“With faculty, it’s kind of a give-and-take relationship; we haven’t increased anything in three years, and I think that faculty retention and recruitment is extremely important, and if we are going to meet our Vision 2020 goals we’re going to have to have faculty to get us there,” Claybrook said.
Signup for Updates:
Texas A&M selected best for veteransMilitary veterans-turned-Aggies have made the best possible college decision, according to a ranking of nearly 1,400 colleges nationwide. Red Raiders aren’t too far behind. Texas A&M University in College Station was named the best school for veterans based on 19 different factors by College Factual, a website that crunches data on higher education to provide numerous rankings.This ranking aims “to help veterans and active duty service members to identify colleges that are likely to be supportive of them and their unique needs,” according to College Factual’s website.The factors considered in the ranking include affordability, veteran population, veteran flexibility, veteran policies, veteran resources and overall college quality.A&M had 1,213 undergraduate students receiving GI Bill benefits at the time the data was collected and participates in all four federal programs that help set the standards for veteran education, according to College Factual.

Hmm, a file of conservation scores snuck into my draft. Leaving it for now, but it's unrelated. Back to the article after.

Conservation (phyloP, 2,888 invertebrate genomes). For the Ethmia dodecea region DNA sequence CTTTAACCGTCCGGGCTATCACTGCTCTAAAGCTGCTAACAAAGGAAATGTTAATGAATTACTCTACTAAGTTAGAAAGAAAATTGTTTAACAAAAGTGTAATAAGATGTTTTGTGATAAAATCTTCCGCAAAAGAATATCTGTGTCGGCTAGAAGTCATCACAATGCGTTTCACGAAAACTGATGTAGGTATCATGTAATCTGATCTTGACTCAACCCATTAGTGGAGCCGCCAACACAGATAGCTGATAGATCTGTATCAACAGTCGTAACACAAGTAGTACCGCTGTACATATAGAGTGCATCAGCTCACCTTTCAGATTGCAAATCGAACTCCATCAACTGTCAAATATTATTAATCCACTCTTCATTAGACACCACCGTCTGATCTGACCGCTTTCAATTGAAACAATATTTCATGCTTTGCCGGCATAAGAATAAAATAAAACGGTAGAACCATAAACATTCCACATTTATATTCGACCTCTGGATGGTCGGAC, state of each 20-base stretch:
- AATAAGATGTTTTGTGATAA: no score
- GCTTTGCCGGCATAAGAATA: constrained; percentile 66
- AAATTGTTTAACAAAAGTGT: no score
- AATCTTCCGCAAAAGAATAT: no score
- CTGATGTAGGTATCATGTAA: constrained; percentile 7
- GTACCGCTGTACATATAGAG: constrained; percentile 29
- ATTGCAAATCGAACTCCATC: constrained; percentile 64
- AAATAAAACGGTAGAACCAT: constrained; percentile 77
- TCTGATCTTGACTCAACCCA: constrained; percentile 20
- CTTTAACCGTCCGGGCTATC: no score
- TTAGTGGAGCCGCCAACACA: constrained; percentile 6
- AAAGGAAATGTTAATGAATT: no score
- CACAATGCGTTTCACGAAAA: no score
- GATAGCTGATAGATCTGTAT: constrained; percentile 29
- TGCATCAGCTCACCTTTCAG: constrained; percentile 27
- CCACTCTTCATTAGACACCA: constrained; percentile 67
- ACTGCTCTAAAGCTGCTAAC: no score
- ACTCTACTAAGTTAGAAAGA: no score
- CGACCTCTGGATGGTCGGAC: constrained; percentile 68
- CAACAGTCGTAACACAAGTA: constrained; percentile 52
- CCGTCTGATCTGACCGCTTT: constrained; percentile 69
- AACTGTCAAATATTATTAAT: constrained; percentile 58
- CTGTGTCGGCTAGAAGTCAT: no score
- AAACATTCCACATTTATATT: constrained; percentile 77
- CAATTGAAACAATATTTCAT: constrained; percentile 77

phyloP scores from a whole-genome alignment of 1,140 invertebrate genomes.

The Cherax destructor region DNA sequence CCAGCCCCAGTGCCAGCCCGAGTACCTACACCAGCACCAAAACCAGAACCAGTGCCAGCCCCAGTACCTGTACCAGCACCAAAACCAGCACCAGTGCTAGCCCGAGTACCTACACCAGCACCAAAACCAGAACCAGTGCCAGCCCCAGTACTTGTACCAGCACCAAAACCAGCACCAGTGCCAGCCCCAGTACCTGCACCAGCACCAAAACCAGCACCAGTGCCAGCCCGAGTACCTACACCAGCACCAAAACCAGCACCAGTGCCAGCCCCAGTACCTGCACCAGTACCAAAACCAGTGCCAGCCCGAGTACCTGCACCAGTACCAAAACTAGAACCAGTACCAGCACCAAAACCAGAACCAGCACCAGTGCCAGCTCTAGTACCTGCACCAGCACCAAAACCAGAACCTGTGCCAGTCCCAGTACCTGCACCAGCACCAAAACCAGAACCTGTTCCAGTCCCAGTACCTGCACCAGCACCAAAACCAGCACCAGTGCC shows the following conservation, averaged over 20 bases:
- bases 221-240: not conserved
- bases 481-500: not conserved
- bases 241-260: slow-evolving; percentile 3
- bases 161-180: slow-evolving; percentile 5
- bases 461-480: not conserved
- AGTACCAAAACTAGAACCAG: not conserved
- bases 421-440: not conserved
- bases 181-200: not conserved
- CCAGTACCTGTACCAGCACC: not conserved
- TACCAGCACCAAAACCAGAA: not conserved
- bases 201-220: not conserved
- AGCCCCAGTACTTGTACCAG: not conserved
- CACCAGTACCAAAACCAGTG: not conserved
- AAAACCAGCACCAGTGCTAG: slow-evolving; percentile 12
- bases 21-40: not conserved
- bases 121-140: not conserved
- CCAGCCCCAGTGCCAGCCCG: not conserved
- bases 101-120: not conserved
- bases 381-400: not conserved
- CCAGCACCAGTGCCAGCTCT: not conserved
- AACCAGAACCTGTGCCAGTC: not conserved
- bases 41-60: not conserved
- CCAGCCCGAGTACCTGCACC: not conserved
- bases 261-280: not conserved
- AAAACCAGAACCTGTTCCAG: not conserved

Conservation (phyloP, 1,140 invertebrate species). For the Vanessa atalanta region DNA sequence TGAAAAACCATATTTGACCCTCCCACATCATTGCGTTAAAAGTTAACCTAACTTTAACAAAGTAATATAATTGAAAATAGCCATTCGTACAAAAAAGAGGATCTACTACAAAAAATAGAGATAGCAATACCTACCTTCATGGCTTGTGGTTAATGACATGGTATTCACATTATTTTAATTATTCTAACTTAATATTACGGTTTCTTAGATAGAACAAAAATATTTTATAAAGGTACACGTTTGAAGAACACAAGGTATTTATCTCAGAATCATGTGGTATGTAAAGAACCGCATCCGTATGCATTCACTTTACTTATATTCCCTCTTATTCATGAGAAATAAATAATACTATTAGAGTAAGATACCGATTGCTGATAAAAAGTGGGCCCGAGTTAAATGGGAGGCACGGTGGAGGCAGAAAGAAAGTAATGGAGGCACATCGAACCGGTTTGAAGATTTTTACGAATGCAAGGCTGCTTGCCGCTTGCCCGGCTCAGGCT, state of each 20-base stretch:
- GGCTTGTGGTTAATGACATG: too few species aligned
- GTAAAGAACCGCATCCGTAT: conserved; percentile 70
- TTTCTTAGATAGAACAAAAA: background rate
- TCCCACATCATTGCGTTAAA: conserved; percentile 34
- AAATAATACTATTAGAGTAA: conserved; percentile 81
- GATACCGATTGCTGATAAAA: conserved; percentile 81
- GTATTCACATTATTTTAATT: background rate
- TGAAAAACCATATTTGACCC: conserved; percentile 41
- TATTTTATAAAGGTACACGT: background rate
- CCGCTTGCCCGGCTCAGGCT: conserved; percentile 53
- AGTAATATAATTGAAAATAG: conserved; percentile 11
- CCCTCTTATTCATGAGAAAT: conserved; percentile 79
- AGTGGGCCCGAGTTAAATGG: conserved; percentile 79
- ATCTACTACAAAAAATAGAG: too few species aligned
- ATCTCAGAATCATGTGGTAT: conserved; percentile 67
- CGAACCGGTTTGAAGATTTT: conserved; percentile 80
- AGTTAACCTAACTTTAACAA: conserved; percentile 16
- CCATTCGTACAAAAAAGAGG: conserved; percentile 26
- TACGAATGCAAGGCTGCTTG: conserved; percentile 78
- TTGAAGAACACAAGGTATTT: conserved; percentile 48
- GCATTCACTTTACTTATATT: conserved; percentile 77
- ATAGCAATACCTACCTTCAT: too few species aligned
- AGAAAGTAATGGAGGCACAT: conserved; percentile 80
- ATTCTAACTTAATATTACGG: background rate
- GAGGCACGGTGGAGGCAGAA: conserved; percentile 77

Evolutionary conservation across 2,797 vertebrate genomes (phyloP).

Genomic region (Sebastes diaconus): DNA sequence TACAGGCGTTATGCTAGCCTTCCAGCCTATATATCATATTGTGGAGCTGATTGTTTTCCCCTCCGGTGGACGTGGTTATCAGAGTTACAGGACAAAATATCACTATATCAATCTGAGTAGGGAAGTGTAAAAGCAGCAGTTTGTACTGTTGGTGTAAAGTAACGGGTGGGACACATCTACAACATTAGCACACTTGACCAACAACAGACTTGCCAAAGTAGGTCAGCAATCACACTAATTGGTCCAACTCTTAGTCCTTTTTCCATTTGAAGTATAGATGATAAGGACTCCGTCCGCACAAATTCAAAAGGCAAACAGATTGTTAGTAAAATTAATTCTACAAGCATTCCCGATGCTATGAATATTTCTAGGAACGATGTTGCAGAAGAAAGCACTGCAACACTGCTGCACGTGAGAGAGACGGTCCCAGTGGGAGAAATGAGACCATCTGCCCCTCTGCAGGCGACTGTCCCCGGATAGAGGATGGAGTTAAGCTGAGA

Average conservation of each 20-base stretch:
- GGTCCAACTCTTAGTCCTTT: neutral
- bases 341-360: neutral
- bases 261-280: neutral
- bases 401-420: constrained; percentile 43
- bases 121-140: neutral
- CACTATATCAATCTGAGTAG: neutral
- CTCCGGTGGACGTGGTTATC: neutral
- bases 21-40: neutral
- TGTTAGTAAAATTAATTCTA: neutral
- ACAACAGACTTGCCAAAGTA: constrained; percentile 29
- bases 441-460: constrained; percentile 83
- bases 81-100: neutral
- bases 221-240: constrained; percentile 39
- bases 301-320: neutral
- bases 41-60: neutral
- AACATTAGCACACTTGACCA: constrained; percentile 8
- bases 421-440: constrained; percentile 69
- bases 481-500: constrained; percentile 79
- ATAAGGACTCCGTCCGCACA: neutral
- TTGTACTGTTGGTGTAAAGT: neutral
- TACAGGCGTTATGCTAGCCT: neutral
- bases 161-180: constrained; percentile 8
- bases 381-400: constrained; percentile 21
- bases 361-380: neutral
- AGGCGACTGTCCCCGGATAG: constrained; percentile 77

Three Texas universities in top world rankingsWorld university rankings are out and Texas has some bragging rights. The University of Texas at Austin, Rice University in Houston and Texas A&M University at College Station were listed in the top 200 public and private universities around the world, according to Times Higher Education’s World University Rankings. They ranked 28, 69 and 141, respectively.Last year, Times Higher Education had the same universities ranked at 27, 65 and 159. The University of Texas at Dallas was listed at 188 that year. But there’s also some sobering news. While the U.S. has more universities in the top 200 than any other country, its universities’ rankings have dropped most drastically. And the U.S. is 13th in “bang for the buck,” pointing out what parents and loan-strapped recent grads say often—higher ed is pricey.Continue reading